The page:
As India’s new foreign minister settles into office, a major issue demanding his attention will be the boundary negotiations with China. Despite 13 rounds of discussions since 2003, an agreement seems as elusive as ever. The key point of contention is China’s claim to the Tawang area of Arunachal Pradesh. The parameters agreed upon in 2005 state that the final settlement “shall safeguard due interest of...settled populations in the border areas”. This suggests that populated areas such as Tawang would not be up for bargaining, and yet, Beijing persists. To understand China’s stance, it would be useful to view the dispute from a historical perspective.
Illustration: Jayachandran / Mint
During their talks in April 1960, Chinese premier Zhou Enlai indicated to Jawaharlal Nehru that if India accepted China’s claims in the western sector (Ladakh and Aksai Chin), it would adopt a reasonable stance on the McMahon Line boundary in the eastern sector (now Arunachal Pradesh). Beijing, he clarified, could not accept the McMahon Line, but could agree to a slightly different boundary.
China’s position in this sector stemmed mainly from the fact that the McMahon Line was the product of the Simla Convention of 1914, where Tibetan delegates had participated alongside British, Indian and Chinese representatives. Accepting the McMahon Line would be tantamount to acknowledging that Tibet had then enjoyed some sort of independent status—a point that would buttress the Dalai Lama’s case for an independent Tibet.
Nehru, in turn, called for a sector-by-sector examination of claims. In the western sector, Beijing not only claimed Aksai Chin, but also areas south and south-west of the region. Although the Chinese had occupied some of these parts in 1959, they were not in control of the entire area they had claimed. China occupied all of this area only after 1962.
When talks on the dispute were revived in the 1980s, New Delhi stuck to the position of sector-wise negotiations. The assumption was that once China acceded to India’s position in the east, it would politically be easier for the Indian government to make concessions in the west. Domestic politics also mandated that India should secure China’s withdrawal from the 3,000 sq. miles (around 7,770 sq. km) annexed in Ladakh in 1962, as the government could not afford to be seen as acquiescing to the gains of war.
China agreed to this approach, but began emphasizing its claims over Arunachal Pradesh—particularly the Tawang area. Beijing’s calculations were straightforward. If concessions in one sector would not be linked to gains in another, it made sense to adopt a maximalist negotiating position on each sector. Besides, the earlier considerations persisted as the Dalai Lama’s campaign for independence gathered momentum; the Tibetan leader was increasingly active internationally.
The negotiations that began in 2003 departed from the previous attempts in important respects. India assented to the idea of a comprehensive settlement, encompassing all the sectors. The parameters of the 2005 talks took into account the positions of both parties and sought to reconcile them. New Delhi needed a Chinese withdrawal by at least 3,000 sq. miles in the west; Beijing sought some concessions in the east. India has repeatedly stated that uprooting settled populations would be unacceptable.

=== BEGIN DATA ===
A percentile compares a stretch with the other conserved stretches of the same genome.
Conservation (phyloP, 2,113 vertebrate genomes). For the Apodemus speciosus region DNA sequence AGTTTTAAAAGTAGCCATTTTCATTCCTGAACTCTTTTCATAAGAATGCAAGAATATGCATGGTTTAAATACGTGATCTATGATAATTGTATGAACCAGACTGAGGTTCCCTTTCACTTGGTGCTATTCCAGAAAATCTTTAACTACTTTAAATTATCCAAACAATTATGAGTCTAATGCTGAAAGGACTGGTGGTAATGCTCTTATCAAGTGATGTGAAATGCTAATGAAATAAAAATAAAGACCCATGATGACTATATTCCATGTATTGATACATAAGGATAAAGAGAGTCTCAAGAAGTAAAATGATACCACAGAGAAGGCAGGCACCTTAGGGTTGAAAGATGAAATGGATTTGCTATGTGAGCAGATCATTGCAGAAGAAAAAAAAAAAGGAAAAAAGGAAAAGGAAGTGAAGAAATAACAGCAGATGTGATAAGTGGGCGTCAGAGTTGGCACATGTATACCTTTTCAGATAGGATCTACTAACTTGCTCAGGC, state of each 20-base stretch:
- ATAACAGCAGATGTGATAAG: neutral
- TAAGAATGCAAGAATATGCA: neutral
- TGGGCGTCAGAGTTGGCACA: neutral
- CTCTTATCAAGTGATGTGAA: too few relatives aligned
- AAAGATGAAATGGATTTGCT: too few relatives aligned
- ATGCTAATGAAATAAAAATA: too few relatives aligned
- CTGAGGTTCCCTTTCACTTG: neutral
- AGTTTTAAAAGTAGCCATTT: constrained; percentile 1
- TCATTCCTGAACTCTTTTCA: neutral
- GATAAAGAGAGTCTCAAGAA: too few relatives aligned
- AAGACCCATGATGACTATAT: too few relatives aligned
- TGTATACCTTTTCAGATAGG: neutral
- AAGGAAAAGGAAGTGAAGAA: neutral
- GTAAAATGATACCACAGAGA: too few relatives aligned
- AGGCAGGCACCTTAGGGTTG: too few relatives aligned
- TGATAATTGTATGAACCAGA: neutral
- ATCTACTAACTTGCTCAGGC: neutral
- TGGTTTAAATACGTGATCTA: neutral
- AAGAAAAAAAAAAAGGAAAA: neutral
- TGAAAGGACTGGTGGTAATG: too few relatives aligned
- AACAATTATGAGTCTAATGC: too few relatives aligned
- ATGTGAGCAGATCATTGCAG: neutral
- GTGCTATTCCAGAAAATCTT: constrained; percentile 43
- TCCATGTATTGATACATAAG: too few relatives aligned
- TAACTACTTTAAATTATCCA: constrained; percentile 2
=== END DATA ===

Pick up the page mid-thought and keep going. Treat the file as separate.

Territorial considerations apart, the Chinese evidently want India to provide tangible reassurance vis-à-vis Tibet. Indeed, China’s hardening stance on Tawang has mirrored its increasing concern about Tibet.
The protests in the run-up to the Olympics heightened these concerns. China’s defence white paper released last year notes that Tibetan separatism is a major challenge. In tackling this problem, the Chinese believe that time is their best ally. Once the Dalai Lama passes away, Beijing will be in a position to appoint his successor, and so neutralize the Tibetan problem. But their success in this attempt also hinges on their ability to cut to size the Tibetan émigré movement, with the most important target in this regard being the Tibetan government-in-exile operating out of India.
Established in the early 1960s, the government-in-exile has ramified into a sizeable organization. India has not recognized the government-in-exile and has declared that it does not permit the organization to undertake political activities. But Beijing is not convinced of New Delhi’s sincerity. As Chinese Premier Wen Jiabao stated last year, Tibet remains a “sensitive” issue in China’s relationship with India.
In fact, China’s suspicion of India’s support to Tibetan dissidents goes back to the late 1950s. The evidence now emerging from Chinese archives shows that this misperception was crucial in China’s decision to go to war in 1962. Thus, as part of a settlement, China appears to seek some move by India to curb the Tibetan émigrés—possibly by dissolving the parliament-in-exile.
But the dispute can be resolved if both sides are willing to make compromises. India has space to make concessions in the unpopulated areas in the east; China can relinquish some territory in the west. Similarly, New Delhi can provide robust reassurances on Tibet without having to entirely fulfil Beijing’s desires.
Striking an accord on these lines will take time. Furthermore, selling the agreement in India’s domestic political market is unlikely to be simple. A boundary agreement will require a constitutional amendment, which will have to be approved by a two-thirds majority in both houses of Parliament and by at least half the state legislatures.
The present government has the requisite political clout to settle this decades-old dispute. The question remains: Does it have the will?
Srinath Raghavan is associate fellow at the National Institute of Advanced Studies, Bangalore. Comment at email@example.com